Here’s a great example of Flash journalism from USA Today. The ‘Candidate match game’ allows you to see which candidate’s views match yours most closely by answering 11 questions on issues ranging from the Iraq war to same-sex marriage and health insurance.
A particularly nice touch is the sliders which allow you to ‘weight’ each issue – so if health care is more important to you, and you couldn’t care less about immigration, you can skew the results accordingly. More “news you can use”, and less politics-as-spectator-sport. Nice.
Excelent post. I shared it with some clients. Keep up the good job
Thanks for pointing this out Paul – I’m really enjoying the use of widgets by some of the US news sites.
Do you know of any UK news sites that are doing the same thing? I haven’t come across any as yet, and am just wondering why?
Depends what you mean by widgets – the Guardian do similar useful Flash work, and the Telegraph seem to be innovating around their blog platform where you can subscribe to other bloggers, rate them, etc. Liverpool Echo has a nice tagging system though it could be opened up. But yes, I agree the widgets haven’t yet arrived on these shores so much.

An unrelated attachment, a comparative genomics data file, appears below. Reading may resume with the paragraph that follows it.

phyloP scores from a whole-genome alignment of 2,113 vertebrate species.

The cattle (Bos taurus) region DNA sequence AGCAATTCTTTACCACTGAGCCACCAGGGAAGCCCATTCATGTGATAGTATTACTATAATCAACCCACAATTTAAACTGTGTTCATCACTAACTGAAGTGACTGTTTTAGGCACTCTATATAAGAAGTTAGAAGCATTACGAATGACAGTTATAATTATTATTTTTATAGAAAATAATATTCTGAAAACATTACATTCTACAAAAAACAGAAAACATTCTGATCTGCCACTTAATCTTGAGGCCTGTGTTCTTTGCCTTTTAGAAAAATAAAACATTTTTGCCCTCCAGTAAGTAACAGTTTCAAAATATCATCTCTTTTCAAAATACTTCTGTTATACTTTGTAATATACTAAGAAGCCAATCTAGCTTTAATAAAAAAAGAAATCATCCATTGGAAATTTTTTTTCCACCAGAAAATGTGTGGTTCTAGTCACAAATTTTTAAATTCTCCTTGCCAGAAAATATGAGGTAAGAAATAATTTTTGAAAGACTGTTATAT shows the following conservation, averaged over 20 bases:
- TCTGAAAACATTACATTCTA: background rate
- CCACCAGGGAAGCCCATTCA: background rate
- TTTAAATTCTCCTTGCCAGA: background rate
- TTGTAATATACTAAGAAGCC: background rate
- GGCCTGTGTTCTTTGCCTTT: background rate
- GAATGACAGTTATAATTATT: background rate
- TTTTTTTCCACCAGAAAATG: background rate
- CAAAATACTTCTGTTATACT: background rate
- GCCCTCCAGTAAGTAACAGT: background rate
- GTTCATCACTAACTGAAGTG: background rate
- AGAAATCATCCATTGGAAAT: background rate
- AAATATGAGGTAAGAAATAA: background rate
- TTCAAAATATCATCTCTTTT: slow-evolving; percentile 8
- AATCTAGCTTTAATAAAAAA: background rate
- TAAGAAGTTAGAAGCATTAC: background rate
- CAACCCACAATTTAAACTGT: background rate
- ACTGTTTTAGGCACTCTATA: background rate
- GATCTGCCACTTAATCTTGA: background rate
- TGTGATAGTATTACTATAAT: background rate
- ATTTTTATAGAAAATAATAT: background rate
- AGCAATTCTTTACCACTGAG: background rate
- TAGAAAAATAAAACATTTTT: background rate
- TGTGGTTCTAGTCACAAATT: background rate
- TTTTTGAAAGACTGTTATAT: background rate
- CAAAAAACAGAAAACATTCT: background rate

Paul, here in Brazil we’re doing something with flash too.
You can drag the little maps into the big map to view the crossing of areas of GDP of agriculture, slave work and deforestation
It’s nothing compared to this USA Today flash – a great job -, but it’s a kind of flash use too.
Thanks – great piece of Flash – if I understand it right…
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Flash based journalism is the way to go for features and long form journalism – here’s where we are at at Winchester.
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‘Yes’, the Cart can be used for subscriptions.
Majority of our merchants’ buyers are actually international. Sadly, not a lot of local users are accustomed to buying things online.
It does not include a website (although we also offer that service separately). You can get any 3rd party to do the website and we will just integrate with them.
1. There’s a movement to radically change California government, by getting rid of career politicians and chopping their salaries in half. A group known as Citizens for California Reform wants to make the California legislature a part time time job, just like it was until 1966.
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